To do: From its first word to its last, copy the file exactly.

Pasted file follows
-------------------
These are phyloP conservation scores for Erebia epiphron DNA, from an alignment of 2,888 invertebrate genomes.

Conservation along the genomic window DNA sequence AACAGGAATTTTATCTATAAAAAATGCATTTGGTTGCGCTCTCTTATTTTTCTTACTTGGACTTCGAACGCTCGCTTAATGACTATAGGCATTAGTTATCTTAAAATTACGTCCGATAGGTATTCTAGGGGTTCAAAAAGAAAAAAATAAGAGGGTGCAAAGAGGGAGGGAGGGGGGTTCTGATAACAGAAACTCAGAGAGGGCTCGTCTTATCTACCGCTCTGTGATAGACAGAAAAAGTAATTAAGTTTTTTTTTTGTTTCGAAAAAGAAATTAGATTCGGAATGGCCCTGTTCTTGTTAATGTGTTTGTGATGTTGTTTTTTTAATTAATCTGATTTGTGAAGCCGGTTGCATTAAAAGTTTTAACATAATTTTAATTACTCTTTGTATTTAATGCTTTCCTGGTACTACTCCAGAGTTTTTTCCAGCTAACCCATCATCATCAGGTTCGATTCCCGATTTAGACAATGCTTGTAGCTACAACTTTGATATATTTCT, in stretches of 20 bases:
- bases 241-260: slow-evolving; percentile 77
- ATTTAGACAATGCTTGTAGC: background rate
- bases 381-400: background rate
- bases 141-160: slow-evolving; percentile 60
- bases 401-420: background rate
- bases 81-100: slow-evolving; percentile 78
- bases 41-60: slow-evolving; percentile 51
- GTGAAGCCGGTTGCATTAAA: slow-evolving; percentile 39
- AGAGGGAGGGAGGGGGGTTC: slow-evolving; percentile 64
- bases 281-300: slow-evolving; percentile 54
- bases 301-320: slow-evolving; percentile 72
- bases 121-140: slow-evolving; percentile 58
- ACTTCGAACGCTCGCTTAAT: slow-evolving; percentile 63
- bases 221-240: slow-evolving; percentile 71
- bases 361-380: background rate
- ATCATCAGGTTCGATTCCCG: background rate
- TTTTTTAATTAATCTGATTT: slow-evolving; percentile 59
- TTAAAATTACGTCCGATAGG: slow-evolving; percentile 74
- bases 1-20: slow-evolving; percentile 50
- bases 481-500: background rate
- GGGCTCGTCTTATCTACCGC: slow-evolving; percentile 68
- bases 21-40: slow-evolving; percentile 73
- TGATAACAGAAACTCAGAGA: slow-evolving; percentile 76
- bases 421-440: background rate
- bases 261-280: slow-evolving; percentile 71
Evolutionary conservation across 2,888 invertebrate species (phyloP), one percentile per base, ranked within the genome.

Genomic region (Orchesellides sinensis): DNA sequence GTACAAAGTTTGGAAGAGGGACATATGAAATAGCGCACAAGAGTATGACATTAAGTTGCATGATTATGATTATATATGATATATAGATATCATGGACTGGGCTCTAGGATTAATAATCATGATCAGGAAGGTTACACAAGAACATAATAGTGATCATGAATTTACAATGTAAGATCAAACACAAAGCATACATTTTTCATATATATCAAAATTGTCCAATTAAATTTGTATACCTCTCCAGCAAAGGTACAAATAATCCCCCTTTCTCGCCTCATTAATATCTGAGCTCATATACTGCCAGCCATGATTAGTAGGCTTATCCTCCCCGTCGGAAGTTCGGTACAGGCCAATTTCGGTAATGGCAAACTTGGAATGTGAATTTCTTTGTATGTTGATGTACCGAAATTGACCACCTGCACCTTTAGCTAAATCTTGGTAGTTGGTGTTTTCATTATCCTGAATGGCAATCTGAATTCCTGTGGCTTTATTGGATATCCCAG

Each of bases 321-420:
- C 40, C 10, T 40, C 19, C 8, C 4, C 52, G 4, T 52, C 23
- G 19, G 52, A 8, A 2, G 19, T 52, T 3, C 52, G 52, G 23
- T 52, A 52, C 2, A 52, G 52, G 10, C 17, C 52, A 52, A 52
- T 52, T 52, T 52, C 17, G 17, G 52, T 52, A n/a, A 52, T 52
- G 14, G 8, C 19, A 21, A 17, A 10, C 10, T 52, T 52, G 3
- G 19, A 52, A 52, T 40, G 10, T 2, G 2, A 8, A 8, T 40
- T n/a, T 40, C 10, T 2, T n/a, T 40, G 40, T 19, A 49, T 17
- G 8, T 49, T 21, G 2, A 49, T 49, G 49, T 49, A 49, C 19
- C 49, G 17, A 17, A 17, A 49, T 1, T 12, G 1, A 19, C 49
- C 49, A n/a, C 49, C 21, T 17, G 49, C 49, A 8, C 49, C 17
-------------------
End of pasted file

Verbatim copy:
These are phyloP conservation scores for Erebia epiphron DNA, from an alignment of 2,888 invertebrate genomes.

Conservation along the genomic window DNA sequence AACAGGAATTTTATCTATAAAAAATGCATTTGGTTGCGCTCTCTTATTTTTCTTACTTGGACTTCGAACGCTCGCTTAATGACTATAGGCATTAGTTATCTTAAAATTACGTCCGATAGGTATTCTAGGGGTTCAAAAAGAAAAAAATAAGAGGGTGCAAAGAGGGAGGGAGGGGGGTTCTGATAACAGAAACTCAGAGAGGGCTCGTCTTATCTACCGCTCTGTGATAGACAGAAAAAGTAATTAAGTTTTTTTTTTGTTTCGAAAAAGAAATTAGATTCGGAATGGCCCTGTTCTTGTTAATGTGTTTGTGATGTTGTTTTTTTAATTAATCTGATTTGTGAAGCCGGTTGCATTAAAAGTTTTAACATAATTTTAATTACTCTTTGTATTTAATGCTTTCCTGGTACTACTCCAGAGTTTTTTCCAGCTAACCCATCATCATCAGGTTCGATTCCCGATTTAGACAATGCTTGTAGCTACAACTTTGATATATTTCT, in stretches of 20 bases:
- bases 241-260: slow-evolving; percentile 77
- ATTTAGACAATGCTTGTAGC: background rate
- bases 381-400: background rate
- bases 141-160: slow-evolving; percentile 60
- bases 401-420: background rate
- bases 81-100: slow-evolving; percentile 78
- bases 41-60: slow-evolving; percentile 51
- GTGAAGCCGGTTGCATTAAA: slow-evolving; percentile 39
- AGAGGGAGGGAGGGGGGTTC: slow-evolving; percentile 64
- bases 281-300: slow-evolving; percentile 54
- bases 301-320: slow-evolving; percentile 72
- bases 121-140: slow-evolving; percentile 58
- ACTTCGAACGCTCGCTTAAT: slow-evolving; percentile 63
- bases 221-240: slow-evolving; percentile 71
- bases 361-380: background rate
- ATCATCAGGTTCGATTCCCG: background rate
- TTTTTTAATTAATCTGATTT: slow-evolving; percentile 59
- TTAAAATTACGTCCGATAGG: slow-evolving; percentile 74
- bases 1-20: slow-evolving; percentile 50
- bases 481-500: background rate
- GGGCTCGTCTTATCTACCGC: slow-evolving; percentile 68
- bases 21-40: slow-evolving; percentile 73
- TGATAACAGAAACTCAGAGA: slow-evolving; percentile 76
- bases 421-440: background rate
- bases 261-280: slow-evolving; percentile 71
Evolutionary conservation across 2,888 invertebrate species (phyloP), one percentile per base, ranked within the genome.

Genomic region (Orchesellides sinensis): DNA sequence GTACAAAGTTTGGAAGAGGGACATATGAAATAGCGCACAAGAGTATGACATTAAGTTGCATGATTATGATTATATATGATATATAGATATCATGGACTGGGCTCTAGGATTAATAATCATGATCAGGAAGGTTACACAAGAACATAATAGTGATCATGAATTTACAATGTAAGATCAAACACAAAGCATACATTTTTCATATATATCAAAATTGTCCAATTAAATTTGTATACCTCTCCAGCAAAGGTACAAATAATCCCCCTTTCTCGCCTCATTAATATCTGAGCTCATATACTGCCAGCCATGATTAGTAGGCTTATCCTCCCCGTCGGAAGTTCGGTACAGGCCAATTTCGGTAATGGCAAACTTGGAATGTGAATTTCTTTGTATGTTGATGTACCGAAATTGACCACCTGCACCTTTAGCTAAATCTTGGTAGTTGGTGTTTTCATTATCCTGAATGGCAATCTGAATTCCTGTGGCTTTATTGGATATCCCAG

Each of bases 321-420:
- C 40, C 10, T 40, C 19, C 8, C 4, C 52, G 4, T 52, C 23
- G 19, G 52, A 8, A 2, G 19, T 52, T 3, C 52, G 52, G 23
- T 52, A 52, C 2, A 52, G 52, G 10, C 17, C 52, A 52, A 52
- T 52, T 52, T 52, C 17, G 17, G 52, T 52, A n/a, A 52, T 52
- G 14, G 8, C 19, A 21, A 17, A 10, C 10, T 52, T 52, G 3
- G 19, A 52, A 52, T 40, G 10, T 2, G 2, A 8, A 8, T 40
- T n/a, T 40, C 10, T 2, T n/a, T 40, G 40, T 19, A 49, T 17
- G 8, T 49, T 21, G 2, A 49, T 49, G 49, T 49, A 49, C 19
- C 49, G 17, A 17, A 17, A 49, T 1, T 12, G 1, A 19, C 49
- C 49, A n/a, C 49, C 21, T 17, G 49, C 49, A 8, C 49, C 17